Report No. 265
3. Interpretation of Taxation Laws
It is not possible to interpret the provisions of s. 64(IA) of the Act, 1961 in any other manner as the language used therein is neither ambiguous nor open to two interpretations. In interpretation of fiscal statutes, equitable considerations are not relevant at all. More so, logic or reason cannot be of much avail in interpreting the taxing statute. None of the parties, i.e., the assesse or the revenue, can plead or rely on equity or hardships.
Thus, nothing can be read in or implied therein, nor there can be any subtraction. Only a fair look at the language used therein is required. Considerations of anomalies or injustice do not play any useful role in construing taxing statutes unless there is some real ambiguity. Fiscal statutes cannot be considered on any presumptions or assumptions and it cannot imply anything which is not expressed nor can any assumed deficiency be supplied.2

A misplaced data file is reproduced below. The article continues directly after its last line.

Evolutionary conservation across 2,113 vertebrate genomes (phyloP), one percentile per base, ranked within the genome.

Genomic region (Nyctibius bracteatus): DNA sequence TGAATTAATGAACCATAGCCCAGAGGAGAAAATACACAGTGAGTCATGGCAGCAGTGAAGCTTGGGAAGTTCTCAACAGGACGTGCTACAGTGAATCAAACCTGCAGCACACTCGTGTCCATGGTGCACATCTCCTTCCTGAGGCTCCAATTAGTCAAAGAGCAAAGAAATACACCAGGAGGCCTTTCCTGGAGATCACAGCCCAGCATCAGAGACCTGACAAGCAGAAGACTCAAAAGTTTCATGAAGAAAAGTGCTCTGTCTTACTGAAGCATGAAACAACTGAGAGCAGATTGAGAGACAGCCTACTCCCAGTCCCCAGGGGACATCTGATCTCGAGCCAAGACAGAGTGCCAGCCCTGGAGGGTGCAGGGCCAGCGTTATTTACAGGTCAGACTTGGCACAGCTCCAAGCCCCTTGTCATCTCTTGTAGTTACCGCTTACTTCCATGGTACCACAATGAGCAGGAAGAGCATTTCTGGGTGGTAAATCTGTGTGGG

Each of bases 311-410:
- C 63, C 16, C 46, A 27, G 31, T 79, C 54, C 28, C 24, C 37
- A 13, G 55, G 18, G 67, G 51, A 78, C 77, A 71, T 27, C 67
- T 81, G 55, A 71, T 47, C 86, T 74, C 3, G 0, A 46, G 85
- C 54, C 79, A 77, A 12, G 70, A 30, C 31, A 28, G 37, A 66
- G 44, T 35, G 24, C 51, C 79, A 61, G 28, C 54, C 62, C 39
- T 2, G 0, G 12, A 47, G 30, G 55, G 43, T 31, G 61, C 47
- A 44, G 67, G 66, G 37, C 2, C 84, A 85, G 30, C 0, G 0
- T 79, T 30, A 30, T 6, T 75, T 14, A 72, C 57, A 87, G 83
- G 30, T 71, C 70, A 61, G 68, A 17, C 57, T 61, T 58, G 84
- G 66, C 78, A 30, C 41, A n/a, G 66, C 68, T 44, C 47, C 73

2 The Express Mill Nagpur v. Municipal Committee Wardha" AIR 1958 SC 341; CIT v. Karamchand Premchand Ltd, AIR 1960 SC 1175; Board of Revenue, Uttar Pradesh v. Rai Saheb Sidhnath Mehrotra, AIR 1965 SC 1092; Commissioner of Income-tax, West Bengal 1, Calcutta v. Central India Industries Ltd., AIR 1972 SC 397; Collector of Estate Duty v. R. Kanakasabai, AIR 1973 SC 1214; Diwan Brothers v. Central Bank of India, Bombay, AIR 1976 SC 1503; State Bank of Travancore v. Commissioner of Income Tax, AIR 1986 SC 757; Petron Engineering Construction' Pvt. Ltd.. v. Central Board of Direct Taxes, AIR 1989 SC 501; Commissioner of Income-tax v. Gwalior Rayon Silk Manufacturing Company Ltd., AIR 1992. SC 1782; Kapil Mohan v. Commissioner of Income-tax, Delhi, AIR 1999 SC 573; Indure Ltd. v. Commercial Tax Officer, (2010) 9 SC 461; and Bansal Wire Industries Ltd. v. State of UP., (2011) 6 SCC 545.